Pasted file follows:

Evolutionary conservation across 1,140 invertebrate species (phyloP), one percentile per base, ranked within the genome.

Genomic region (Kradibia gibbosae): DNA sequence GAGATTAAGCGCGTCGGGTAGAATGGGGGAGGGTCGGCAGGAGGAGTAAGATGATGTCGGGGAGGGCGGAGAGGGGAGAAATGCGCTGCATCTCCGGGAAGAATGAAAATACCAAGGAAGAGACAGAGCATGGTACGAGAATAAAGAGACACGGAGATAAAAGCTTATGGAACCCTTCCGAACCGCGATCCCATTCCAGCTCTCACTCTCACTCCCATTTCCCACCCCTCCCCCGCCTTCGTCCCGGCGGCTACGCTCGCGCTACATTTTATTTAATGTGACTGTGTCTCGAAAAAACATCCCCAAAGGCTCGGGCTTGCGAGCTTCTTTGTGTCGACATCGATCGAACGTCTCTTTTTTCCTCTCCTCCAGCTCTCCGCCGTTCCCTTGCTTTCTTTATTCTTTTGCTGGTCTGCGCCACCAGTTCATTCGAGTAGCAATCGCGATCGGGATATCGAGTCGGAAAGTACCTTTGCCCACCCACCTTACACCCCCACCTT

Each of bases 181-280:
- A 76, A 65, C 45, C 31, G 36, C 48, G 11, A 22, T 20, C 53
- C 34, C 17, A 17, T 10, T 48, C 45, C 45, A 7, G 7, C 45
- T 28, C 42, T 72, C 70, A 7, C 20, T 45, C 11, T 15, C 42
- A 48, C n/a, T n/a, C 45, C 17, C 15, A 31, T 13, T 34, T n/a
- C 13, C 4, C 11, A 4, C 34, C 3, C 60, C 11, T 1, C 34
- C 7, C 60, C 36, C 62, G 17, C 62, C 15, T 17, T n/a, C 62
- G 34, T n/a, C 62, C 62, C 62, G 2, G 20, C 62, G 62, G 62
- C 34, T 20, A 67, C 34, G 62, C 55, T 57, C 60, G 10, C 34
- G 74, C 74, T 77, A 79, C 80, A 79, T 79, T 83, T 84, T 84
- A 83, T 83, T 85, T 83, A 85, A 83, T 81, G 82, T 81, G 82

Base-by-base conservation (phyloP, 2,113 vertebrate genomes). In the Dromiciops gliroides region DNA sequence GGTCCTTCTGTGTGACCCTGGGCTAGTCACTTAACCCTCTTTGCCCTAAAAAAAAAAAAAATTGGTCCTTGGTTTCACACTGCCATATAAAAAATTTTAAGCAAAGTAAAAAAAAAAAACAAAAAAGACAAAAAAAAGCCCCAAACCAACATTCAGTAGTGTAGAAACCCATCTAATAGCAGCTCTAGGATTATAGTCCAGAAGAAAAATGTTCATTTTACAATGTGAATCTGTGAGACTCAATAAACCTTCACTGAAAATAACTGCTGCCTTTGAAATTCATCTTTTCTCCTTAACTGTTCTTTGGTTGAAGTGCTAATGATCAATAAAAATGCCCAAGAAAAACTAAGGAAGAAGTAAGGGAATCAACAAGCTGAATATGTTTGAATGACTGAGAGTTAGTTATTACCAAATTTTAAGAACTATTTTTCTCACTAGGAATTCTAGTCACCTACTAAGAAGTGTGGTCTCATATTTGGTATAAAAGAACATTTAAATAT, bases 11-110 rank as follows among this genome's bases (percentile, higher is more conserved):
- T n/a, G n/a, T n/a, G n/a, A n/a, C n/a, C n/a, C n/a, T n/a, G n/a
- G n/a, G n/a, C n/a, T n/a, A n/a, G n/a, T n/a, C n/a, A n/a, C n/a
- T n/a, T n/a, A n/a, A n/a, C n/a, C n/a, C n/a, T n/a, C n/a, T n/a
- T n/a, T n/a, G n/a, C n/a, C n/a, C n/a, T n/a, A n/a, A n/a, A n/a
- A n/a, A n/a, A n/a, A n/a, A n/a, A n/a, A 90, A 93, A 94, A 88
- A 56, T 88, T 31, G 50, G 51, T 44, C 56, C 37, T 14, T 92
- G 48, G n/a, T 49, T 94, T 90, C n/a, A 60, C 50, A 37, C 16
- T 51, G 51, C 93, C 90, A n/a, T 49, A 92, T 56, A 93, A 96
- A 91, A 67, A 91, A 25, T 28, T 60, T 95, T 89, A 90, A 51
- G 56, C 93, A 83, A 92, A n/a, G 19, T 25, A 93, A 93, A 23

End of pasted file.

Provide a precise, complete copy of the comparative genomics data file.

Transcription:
Evolutionary conservation across 1,140 invertebrate species (phyloP), one percentile per base, ranked within the genome.

Genomic region (Kradibia gibbosae): DNA sequence GAGATTAAGCGCGTCGGGTAGAATGGGGGAGGGTCGGCAGGAGGAGTAAGATGATGTCGGGGAGGGCGGAGAGGGGAGAAATGCGCTGCATCTCCGGGAAGAATGAAAATACCAAGGAAGAGACAGAGCATGGTACGAGAATAAAGAGACACGGAGATAAAAGCTTATGGAACCCTTCCGAACCGCGATCCCATTCCAGCTCTCACTCTCACTCCCATTTCCCACCCCTCCCCCGCCTTCGTCCCGGCGGCTACGCTCGCGCTACATTTTATTTAATGTGACTGTGTCTCGAAAAAACATCCCCAAAGGCTCGGGCTTGCGAGCTTCTTTGTGTCGACATCGATCGAACGTCTCTTTTTTCCTCTCCTCCAGCTCTCCGCCGTTCCCTTGCTTTCTTTATTCTTTTGCTGGTCTGCGCCACCAGTTCATTCGAGTAGCAATCGCGATCGGGATATCGAGTCGGAAAGTACCTTTGCCCACCCACCTTACACCCCCACCTT

Each of bases 181-280:
- A 76, A 65, C 45, C 31, G 36, C 48, G 11, A 22, T 20, C 53
- C 34, C 17, A 17, T 10, T 48, C 45, C 45, A 7, G 7, C 45
- T 28, C 42, T 72, C 70, A 7, C 20, T 45, C 11, T 15, C 42
- A 48, C n/a, T n/a, C 45, C 17, C 15, A 31, T 13, T 34, T n/a
- C 13, C 4, C 11, A 4, C 34, C 3, C 60, C 11, T 1, C 34
- C 7, C 60, C 36, C 62, G 17, C 62, C 15, T 17, T n/a, C 62
- G 34, T n/a, C 62, C 62, C 62, G 2, G 20, C 62, G 62, G 62
- C 34, T 20, A 67, C 34, G 62, C 55, T 57, C 60, G 10, C 34
- G 74, C 74, T 77, A 79, C 80, A 79, T 79, T 83, T 84, T 84
- A 83, T 83, T 85, T 83, A 85, A 83, T 81, G 82, T 81, G 82

Base-by-base conservation (phyloP, 2,113 vertebrate genomes). In the Dromiciops gliroides region DNA sequence GGTCCTTCTGTGTGACCCTGGGCTAGTCACTTAACCCTCTTTGCCCTAAAAAAAAAAAAAATTGGTCCTTGGTTTCACACTGCCATATAAAAAATTTTAAGCAAAGTAAAAAAAAAAAACAAAAAAGACAAAAAAAAGCCCCAAACCAACATTCAGTAGTGTAGAAACCCATCTAATAGCAGCTCTAGGATTATAGTCCAGAAGAAAAATGTTCATTTTACAATGTGAATCTGTGAGACTCAATAAACCTTCACTGAAAATAACTGCTGCCTTTGAAATTCATCTTTTCTCCTTAACTGTTCTTTGGTTGAAGTGCTAATGATCAATAAAAATGCCCAAGAAAAACTAAGGAAGAAGTAAGGGAATCAACAAGCTGAATATGTTTGAATGACTGAGAGTTAGTTATTACCAAATTTTAAGAACTATTTTTCTCACTAGGAATTCTAGTCACCTACTAAGAAGTGTGGTCTCATATTTGGTATAAAAGAACATTTAAATAT, bases 11-110 rank as follows among this genome's bases (percentile, higher is more conserved):
- T n/a, G n/a, T n/a, G n/a, A n/a, C n/a, C n/a, C n/a, T n/a, G n/a
- G n/a, G n/a, C n/a, T n/a, A n/a, G n/a, T n/a, C n/a, A n/a, C n/a
- T n/a, T n/a, A n/a, A n/a, C n/a, C n/a, C n/a, T n/a, C n/a, T n/a
- T n/a, T n/a, G n/a, C n/a, C n/a, C n/a, T n/a, A n/a, A n/a, A n/a
- A n/a, A n/a, A n/a, A n/a, A n/a, A n/a, A 90, A 93, A 94, A 88
- A 56, T 88, T 31, G 50, G 51, T 44, C 56, C 37, T 14, T 92
- G 48, G n/a, T 49, T 94, T 90, C n/a, A 60, C 50, A 37, C 16
- T 51, G 51, C 93, C 90, A n/a, T 49, A 92, T 56, A 93, A 96
- A 91, A 67, A 91, A 25, T 28, T 60, T 95, T 89, A 90, A 51
- G 56, C 93, A 83, A 92, A n/a, G 19, T 25, A 93, A 93, A 23